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? re: not cold enough R134a conversion


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Converted to R134a around 3 months ago with new compressor, condensor, accumulator and expansion valve. Problem is, and this is in South Florida, when idlng in traffic or at a light, b/c of the decreased airflow, the A/C can get quite warm. At speed the A/C gets very cold. I know that unless the high side gets over 140 or so, the fans stay on low speed. My question is, does anyone know a way to wire,at least the front pusher fan to operate on its high speed setting to push more air thru the condenser? I think this would help a lot in regarding the A/C's ability to coll while driving at low speeds.<P>Thanks<P>Adam

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Doubt that the fan will help much with a/c at ilde, is the compressor turning too slow (mine does the same thing, 650 rpm is just too slow to cool well, you need around 1k minimum. Could either wire around the resistor on fan (puller on HIGH all of the time) or move the relay coil wire of the pusher to the puller relay output (both fans on with a/c). an alternative would be to conect the pusher in parallel with the puller (both on low with a/c) but not sure if the ballast resistor would be big enough. <P>Better alternative would be to add second ballast resistor (suspect same size OK) to pusher also connected to the low speed relay output. Keep in mind that each fan pulls 10-12 amps according to the FSM so need to be careful of cumulative loads.(why would not just connect to low side of puller ballast).<P>Cannot be more pricise at moment since both FSM and car are 4,500 miles North.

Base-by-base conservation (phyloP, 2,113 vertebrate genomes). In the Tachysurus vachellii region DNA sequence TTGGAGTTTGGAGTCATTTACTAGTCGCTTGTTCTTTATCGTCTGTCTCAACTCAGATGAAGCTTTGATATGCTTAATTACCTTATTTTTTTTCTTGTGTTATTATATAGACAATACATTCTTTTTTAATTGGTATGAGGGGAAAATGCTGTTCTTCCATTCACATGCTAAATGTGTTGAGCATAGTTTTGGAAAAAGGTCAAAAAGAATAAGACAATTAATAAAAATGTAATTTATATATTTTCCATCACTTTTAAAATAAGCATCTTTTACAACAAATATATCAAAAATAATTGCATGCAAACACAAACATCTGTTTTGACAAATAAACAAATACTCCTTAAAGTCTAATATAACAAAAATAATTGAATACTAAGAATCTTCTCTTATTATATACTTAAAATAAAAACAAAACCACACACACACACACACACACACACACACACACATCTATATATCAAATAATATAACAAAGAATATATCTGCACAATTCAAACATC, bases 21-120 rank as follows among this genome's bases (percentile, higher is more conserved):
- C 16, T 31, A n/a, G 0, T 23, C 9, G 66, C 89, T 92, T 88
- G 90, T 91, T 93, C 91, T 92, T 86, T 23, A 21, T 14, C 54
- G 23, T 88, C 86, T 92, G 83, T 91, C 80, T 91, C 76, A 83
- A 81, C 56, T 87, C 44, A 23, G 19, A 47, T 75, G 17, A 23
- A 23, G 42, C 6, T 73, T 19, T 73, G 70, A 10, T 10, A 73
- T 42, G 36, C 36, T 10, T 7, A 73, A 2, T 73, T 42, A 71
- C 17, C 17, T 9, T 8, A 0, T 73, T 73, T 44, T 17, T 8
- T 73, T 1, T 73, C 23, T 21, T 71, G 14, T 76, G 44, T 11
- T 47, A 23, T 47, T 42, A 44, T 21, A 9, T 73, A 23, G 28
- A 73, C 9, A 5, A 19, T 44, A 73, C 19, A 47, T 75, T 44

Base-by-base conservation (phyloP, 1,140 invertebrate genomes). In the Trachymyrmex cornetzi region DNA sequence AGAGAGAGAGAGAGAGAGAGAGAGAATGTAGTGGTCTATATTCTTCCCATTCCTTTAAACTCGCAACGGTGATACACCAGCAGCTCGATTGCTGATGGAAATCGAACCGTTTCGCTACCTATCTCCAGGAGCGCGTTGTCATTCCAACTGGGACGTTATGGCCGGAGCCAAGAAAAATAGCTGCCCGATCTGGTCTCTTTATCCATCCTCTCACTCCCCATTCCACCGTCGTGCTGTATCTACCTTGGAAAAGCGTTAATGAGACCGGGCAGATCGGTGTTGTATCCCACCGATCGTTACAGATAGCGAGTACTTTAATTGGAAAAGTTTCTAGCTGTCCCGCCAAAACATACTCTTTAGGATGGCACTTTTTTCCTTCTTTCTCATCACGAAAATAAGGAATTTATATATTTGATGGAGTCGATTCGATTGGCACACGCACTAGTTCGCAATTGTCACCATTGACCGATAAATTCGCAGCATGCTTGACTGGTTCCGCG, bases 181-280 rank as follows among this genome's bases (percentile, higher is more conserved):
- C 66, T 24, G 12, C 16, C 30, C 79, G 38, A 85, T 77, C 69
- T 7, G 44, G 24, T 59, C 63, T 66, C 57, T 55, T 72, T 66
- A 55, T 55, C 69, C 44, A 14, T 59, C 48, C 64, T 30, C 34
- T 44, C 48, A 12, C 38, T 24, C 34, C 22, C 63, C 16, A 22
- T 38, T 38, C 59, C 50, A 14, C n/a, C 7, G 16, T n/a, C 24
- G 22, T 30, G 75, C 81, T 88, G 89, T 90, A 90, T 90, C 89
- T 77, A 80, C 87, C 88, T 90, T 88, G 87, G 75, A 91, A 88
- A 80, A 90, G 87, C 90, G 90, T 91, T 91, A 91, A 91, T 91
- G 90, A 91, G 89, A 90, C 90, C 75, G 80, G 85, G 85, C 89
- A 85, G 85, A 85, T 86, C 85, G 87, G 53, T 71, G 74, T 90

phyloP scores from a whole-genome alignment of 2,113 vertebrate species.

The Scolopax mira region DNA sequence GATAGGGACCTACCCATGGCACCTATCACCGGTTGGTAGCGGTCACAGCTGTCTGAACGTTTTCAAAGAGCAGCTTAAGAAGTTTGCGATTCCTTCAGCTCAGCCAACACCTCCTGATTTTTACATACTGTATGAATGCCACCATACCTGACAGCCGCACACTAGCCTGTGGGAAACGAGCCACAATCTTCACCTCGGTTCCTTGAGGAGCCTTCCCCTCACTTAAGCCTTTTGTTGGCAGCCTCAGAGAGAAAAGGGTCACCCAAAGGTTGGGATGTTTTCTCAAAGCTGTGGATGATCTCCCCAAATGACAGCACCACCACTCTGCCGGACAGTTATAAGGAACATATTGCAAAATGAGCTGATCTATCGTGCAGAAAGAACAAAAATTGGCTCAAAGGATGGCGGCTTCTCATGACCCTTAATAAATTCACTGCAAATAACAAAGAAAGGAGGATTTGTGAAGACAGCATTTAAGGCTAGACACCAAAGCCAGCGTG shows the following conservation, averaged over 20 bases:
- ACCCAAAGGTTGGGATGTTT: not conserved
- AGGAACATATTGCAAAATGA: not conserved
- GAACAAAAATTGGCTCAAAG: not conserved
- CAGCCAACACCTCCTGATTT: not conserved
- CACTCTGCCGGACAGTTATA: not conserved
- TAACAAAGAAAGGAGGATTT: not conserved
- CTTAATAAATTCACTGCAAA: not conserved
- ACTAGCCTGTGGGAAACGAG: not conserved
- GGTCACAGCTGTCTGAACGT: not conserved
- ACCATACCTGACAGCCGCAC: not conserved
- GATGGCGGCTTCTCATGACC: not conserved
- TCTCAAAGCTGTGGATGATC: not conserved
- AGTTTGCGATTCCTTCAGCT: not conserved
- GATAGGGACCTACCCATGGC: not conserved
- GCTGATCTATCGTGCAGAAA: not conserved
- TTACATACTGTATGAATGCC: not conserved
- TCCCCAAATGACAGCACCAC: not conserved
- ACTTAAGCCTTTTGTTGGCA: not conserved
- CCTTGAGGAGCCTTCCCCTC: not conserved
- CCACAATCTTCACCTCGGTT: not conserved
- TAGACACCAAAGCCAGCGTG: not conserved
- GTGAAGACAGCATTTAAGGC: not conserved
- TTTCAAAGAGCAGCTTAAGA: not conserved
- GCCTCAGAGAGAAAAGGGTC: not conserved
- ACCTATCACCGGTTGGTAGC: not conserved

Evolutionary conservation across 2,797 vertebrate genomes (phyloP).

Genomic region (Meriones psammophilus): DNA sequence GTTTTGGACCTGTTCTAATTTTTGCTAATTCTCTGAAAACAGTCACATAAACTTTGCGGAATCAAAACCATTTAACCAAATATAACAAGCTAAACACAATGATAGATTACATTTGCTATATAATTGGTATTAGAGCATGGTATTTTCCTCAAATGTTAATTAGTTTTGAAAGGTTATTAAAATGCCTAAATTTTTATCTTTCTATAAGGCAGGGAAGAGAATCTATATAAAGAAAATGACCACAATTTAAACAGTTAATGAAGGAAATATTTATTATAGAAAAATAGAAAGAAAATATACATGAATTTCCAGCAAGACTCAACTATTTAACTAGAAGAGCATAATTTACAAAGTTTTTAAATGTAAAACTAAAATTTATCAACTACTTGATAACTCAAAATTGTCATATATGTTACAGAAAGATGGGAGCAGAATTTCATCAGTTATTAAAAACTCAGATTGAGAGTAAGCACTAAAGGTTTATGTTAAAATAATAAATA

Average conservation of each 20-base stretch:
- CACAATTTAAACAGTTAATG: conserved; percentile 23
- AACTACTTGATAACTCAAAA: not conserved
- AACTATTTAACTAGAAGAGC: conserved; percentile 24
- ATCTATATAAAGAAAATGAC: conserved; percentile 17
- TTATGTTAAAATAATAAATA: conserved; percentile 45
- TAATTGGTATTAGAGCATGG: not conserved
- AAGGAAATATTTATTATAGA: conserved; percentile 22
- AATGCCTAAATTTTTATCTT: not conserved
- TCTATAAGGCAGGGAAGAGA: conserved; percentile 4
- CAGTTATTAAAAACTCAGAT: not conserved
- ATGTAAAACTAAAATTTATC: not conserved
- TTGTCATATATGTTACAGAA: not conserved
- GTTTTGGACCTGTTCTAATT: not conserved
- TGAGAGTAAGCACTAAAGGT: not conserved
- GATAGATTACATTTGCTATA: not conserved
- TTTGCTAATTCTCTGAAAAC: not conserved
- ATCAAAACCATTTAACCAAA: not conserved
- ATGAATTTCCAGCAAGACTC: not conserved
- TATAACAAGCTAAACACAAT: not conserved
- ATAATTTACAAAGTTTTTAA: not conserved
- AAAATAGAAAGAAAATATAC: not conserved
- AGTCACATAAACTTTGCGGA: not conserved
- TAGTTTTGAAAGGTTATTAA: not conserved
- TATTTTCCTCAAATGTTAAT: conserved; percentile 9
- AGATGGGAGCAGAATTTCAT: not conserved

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Understand that R'134A has a lower specic weight than R-12 so the same amount as R-12 is too much and can lead to undercooling. Had our 90`Bonneville )strange keyboard) converted about a year ago and it cools just fine in Orlando.